What’s Driving Member Loyalty?



Members are the life blood of every association. Therefore, associations make concerted efforts to attract new members. While attracting new members is a critical component of a sustainable association, retaining existing members should not be overlooked. Every year, more associations are shifting their primary focus to member retention. The numbers don’t lie. Acquiring a new member can cost between five and twenty-five times more than retaining an existing member. This disparity becomes even larger when you consider the value a member brings to the association. Retained members spend more money within the association and are often more involved in association events than new members.

While attracting new members will always be incredibly important for associations, many are putting more emphasis on member retention by developing initiatives that foster member loyalty. But, if loyalty drives member retention, then the question becomes: what’s driving member loyalty?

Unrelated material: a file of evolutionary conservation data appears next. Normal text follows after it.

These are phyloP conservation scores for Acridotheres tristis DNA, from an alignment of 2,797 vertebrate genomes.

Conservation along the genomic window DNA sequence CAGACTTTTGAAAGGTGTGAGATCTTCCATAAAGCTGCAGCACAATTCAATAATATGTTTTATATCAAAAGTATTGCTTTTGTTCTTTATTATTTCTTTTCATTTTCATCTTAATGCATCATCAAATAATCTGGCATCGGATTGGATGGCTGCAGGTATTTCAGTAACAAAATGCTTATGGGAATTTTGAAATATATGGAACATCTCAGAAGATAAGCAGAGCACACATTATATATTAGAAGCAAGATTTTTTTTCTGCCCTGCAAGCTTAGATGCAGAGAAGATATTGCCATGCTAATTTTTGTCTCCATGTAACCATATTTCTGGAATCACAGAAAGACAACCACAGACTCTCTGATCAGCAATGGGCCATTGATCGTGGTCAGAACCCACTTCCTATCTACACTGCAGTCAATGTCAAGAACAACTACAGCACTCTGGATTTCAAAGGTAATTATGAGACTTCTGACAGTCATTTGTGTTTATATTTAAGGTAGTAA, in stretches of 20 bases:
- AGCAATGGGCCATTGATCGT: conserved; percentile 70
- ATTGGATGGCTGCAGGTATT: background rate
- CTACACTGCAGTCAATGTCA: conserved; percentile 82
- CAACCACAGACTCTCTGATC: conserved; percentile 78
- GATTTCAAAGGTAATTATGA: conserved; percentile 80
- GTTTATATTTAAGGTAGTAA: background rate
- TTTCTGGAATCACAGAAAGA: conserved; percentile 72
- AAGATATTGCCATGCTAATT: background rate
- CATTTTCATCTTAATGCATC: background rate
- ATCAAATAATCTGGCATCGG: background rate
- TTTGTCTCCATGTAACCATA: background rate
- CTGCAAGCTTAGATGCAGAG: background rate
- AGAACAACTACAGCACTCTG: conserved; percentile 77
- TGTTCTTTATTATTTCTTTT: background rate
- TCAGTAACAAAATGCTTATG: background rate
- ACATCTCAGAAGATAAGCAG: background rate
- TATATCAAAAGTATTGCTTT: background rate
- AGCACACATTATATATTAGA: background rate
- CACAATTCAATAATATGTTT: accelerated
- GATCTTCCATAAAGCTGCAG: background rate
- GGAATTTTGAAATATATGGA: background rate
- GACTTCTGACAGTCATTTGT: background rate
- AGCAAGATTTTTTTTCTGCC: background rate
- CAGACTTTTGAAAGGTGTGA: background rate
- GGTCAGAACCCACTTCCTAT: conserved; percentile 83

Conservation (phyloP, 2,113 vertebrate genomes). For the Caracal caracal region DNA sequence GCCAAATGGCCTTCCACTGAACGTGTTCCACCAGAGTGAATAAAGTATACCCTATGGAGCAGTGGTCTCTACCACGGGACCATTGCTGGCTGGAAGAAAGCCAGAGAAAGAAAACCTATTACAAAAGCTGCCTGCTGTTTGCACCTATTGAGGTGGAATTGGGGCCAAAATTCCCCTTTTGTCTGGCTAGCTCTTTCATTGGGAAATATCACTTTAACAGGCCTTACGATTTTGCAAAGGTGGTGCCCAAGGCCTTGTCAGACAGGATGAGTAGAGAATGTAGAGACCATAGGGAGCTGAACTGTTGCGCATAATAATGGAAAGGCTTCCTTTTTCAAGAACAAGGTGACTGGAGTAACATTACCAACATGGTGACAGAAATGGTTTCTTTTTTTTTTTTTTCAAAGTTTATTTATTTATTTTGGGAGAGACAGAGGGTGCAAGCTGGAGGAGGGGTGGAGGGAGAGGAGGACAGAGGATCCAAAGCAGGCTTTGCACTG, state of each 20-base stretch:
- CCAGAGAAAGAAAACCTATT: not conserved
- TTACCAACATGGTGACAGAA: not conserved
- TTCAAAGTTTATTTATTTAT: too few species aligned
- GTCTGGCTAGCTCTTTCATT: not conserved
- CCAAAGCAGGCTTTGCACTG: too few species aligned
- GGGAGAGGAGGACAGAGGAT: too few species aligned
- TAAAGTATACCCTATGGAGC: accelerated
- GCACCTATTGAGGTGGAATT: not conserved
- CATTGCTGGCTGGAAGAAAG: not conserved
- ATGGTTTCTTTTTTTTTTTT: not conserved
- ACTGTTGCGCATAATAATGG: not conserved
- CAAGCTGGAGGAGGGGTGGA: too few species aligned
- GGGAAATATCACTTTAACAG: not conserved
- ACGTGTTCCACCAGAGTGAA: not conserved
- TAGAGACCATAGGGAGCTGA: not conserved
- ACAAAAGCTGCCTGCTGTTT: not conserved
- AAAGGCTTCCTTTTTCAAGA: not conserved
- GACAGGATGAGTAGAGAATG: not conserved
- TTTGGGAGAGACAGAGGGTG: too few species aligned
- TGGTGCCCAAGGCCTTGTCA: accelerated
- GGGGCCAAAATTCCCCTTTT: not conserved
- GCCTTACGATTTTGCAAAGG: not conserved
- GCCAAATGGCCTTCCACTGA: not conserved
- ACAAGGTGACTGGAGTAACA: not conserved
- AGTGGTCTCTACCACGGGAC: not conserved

Here are six strategies for creating loyal members.

1. Be An Industry Leader

This goes without saying, but members need to feel that their association is on top of everything industry related. At the very least, members want to feel certain that their association understands their industry better than they do. If the association provides industry news, industry changes and updates, a calendar of industry events or any combination of these things, members find more value and have another reason to connect with their association. This information can be hosted and updated on an “industry-related” webpage, shared through social media or sent out in a scheduled newsletter. What’s important here is that the member has access to a steady stream of industry information. This alone helps position the association as an industry leader in the eyes of its members.

2. Have a Plan